We can all remember those halcyon days when newly-elected to the presidency Barack Obama was being hailed as a new Lincoln or FDR. The Time magazine cover of Obama wearing a gray felt fedora and pince-nez spectacles that evoked Roosevelt seems a long time ago now, though, doesn’t it?

Richard Miniter, a Forbes blogger, suggests that the FDR analogy was wrong from the start:

Like it or not, Obama is not the new FDR, but the new Gorbachev: a man forced to preside over the demise of a political system he desperately wants to save.

Miniter thinks that the long-term trends for the system President Obama would hope to save don’t look good:

This week’s fight over raising the federal debt limit exposes a key weakness in the warfare-welfare state that has bestowed power onto the Democratic Party: Without an ever-growing share of the economy, it dies. Every vital element of the Democrats’ coalition – unions, government workers, government contractors, “entitlement” consumers – requires constant increases in payments, grants and consulting contracts. Without those payments, they don’t sign checks to re-elect Democrats.

While the Democrats are dependent on government handouts to keep their coalition together, Republicans generally pay more into the government than they receive from it. They would like to pay less. (The exception is those who want their Social Security and Medicare but nevertheless vote Republican.)

Miniter believes that, even if Barack Obama were to win re-election in 2012, the system as it currently exists is doomed. The number of people in unions or holding government jobs, two cornerstones of Democratic strength, is declining, as is mainstream media influence (though it is premature to write off their influence).

George Will-who tipped me to the Miniter post-also notes that we are engaged in a long game.  Although, if Miniter is right, the party of spending is doomed, the party of fiscal restraint is going to have to learn patience.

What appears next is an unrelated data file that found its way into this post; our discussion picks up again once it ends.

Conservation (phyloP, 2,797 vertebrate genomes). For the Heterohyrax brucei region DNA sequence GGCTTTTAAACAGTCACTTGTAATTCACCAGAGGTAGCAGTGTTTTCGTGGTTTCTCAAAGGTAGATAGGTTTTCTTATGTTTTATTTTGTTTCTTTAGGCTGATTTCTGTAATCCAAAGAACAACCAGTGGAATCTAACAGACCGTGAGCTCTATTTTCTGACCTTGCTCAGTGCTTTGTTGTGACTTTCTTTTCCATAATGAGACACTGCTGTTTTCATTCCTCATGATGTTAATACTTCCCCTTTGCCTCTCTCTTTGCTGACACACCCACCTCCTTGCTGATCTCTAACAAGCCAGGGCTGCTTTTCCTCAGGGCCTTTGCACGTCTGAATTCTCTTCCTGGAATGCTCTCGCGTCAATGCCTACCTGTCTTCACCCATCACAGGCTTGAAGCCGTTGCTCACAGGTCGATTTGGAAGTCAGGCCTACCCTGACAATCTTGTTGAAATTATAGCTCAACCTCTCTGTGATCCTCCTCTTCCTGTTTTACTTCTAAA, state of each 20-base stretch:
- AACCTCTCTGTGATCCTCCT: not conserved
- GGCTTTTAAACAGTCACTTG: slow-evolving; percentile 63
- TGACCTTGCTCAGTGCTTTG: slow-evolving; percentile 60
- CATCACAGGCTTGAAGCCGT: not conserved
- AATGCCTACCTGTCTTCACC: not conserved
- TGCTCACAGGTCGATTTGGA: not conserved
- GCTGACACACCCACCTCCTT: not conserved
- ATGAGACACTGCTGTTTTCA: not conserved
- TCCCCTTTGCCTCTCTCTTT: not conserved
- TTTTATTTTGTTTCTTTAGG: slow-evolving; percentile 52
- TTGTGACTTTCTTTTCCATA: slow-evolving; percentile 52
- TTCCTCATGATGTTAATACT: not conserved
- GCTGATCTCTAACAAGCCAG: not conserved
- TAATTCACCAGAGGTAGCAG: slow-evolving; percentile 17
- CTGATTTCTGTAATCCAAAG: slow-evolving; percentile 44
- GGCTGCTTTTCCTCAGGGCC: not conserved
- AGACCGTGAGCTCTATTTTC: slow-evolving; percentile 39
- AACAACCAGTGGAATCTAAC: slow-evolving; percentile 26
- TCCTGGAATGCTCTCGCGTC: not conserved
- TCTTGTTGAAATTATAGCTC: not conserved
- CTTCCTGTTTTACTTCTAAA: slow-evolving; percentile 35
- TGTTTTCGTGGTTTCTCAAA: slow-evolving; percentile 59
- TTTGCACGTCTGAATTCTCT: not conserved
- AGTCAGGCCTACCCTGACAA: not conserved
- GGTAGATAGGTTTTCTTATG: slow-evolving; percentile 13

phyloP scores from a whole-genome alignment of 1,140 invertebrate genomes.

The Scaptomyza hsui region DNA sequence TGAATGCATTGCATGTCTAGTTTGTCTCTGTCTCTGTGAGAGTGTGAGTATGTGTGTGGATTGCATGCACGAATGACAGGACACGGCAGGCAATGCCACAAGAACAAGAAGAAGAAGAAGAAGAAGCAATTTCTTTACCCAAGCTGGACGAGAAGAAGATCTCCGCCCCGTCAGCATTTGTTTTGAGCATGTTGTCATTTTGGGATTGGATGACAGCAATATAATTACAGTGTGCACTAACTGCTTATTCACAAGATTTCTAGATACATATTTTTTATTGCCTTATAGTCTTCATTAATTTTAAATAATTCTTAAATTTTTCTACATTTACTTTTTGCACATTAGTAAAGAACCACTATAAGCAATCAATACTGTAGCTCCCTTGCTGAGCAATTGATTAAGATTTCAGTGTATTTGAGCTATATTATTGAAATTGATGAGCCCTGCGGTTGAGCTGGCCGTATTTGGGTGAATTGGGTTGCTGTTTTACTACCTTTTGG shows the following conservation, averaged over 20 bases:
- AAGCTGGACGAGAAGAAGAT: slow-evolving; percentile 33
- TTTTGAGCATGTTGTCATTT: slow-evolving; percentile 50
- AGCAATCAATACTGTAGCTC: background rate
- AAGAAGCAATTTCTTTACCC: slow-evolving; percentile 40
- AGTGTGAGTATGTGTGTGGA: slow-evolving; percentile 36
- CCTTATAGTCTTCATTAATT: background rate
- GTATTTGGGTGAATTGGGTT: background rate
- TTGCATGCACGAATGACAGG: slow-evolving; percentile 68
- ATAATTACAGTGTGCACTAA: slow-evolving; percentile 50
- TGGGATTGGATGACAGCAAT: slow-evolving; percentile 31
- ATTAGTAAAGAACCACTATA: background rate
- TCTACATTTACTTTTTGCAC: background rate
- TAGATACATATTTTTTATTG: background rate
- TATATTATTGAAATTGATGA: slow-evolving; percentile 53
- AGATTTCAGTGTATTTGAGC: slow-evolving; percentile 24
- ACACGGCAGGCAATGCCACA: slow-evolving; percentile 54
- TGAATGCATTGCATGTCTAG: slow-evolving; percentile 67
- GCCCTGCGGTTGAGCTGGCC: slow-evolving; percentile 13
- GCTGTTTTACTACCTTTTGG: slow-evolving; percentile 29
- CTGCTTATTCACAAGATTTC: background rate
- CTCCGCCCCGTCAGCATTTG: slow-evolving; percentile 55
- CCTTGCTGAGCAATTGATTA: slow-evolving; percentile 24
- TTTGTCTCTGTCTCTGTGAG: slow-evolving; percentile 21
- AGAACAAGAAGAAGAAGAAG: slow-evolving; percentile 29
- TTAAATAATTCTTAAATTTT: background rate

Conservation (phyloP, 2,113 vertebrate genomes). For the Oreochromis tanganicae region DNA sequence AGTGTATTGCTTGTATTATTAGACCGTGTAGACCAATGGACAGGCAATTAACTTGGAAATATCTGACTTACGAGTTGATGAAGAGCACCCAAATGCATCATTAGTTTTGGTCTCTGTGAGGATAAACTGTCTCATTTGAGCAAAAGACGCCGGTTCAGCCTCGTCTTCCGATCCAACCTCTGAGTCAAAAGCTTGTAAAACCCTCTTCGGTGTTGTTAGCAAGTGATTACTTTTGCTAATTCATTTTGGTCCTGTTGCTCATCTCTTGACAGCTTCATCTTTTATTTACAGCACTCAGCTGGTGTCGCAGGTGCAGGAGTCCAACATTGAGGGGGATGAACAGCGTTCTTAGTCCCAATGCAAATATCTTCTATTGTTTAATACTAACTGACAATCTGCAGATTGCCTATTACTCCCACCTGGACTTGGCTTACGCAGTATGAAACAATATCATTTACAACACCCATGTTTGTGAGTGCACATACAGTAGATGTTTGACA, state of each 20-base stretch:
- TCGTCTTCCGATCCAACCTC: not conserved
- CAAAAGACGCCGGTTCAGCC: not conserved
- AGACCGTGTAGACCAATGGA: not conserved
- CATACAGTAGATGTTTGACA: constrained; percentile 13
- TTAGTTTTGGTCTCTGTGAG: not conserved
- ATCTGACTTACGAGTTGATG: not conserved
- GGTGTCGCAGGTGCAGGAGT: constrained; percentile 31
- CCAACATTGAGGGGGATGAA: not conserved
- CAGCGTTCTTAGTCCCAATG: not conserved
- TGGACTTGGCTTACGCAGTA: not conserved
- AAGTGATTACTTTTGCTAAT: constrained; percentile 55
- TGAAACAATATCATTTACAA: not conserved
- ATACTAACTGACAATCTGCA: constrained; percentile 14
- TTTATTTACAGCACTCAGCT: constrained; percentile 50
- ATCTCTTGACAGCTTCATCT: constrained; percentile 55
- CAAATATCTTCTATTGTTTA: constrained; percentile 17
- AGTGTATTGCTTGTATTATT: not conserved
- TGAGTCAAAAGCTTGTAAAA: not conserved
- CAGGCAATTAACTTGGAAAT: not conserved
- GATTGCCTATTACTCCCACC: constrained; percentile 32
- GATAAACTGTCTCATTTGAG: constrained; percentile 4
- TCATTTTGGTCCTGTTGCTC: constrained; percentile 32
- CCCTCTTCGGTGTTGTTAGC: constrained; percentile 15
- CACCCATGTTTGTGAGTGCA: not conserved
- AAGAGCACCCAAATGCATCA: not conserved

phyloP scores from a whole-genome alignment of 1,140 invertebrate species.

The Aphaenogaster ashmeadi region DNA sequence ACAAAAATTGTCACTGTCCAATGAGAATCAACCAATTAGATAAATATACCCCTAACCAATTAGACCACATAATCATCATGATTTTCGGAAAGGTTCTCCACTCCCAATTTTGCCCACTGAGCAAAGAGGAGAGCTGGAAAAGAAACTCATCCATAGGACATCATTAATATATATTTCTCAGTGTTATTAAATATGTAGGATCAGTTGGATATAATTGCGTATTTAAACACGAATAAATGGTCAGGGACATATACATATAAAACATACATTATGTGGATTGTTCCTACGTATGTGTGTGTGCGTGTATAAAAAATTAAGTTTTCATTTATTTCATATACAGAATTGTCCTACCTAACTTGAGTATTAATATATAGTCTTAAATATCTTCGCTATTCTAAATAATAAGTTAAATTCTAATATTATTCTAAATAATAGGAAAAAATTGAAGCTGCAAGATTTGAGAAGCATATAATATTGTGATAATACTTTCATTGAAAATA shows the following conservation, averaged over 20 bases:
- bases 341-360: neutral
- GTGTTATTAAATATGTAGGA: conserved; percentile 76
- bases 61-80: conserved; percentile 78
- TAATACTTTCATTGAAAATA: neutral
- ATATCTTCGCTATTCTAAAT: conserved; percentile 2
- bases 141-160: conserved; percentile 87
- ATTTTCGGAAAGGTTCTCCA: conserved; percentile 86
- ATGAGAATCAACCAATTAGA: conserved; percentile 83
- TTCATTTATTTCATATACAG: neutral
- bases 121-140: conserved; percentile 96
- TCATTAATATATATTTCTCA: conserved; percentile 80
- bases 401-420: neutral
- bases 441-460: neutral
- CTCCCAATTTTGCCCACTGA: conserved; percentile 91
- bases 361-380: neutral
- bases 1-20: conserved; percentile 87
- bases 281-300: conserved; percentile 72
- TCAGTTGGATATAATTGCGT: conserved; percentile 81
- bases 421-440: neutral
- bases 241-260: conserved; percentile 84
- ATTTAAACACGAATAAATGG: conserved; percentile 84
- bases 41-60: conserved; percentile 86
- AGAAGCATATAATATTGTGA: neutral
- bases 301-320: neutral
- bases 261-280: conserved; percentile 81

Frankly, I am very rah rah tea party, but I have worried lately that if, in its dedication to doing the right thing, the tea party becomes impatient and then makes the wrong moves, it could ultimately help the big spenders retain power. Will shares this concern:

The tea party, the most welcome political development since the Goldwater insurgency in 1964, lacks only the patience necessary when America lacks the consensus required to propel fundamental change through our constitutional system of checks and balances. If Washington’s trajectory could be turned as quickly as tea partyers wish, their movement would not be as necessary as it is. Fortunately, not much patience is required.

But the tea party may have to swallow hard and accept some things it could, in an ideal world, reject. No, they don’t have to vote to raise taxes. But, as Will suggests, they might be wise to accept the Mitch McConnell plan to solve the debt ceiling issue.

Will writes:

Mitch McConnell’s proposal would require Obama to make three requests for additional debt-ceiling increases. Each time he would be required to recommend commensurate spending reductions. Congress would, of course, retain its constitutional power to do what it wishes. Obama could muster sufficient Democrat votes to sustain his veto of Congress’ disapproval of his requests. But this would not enhance presidential power. Rather, McConnell’s proposal would put a harness on the president, tightly confining him within a one-time process.

Congressional primacy would be further enhanced by McConnell’s proposed special congressional committee. Its proposals would be unamendable and would be voted on this year.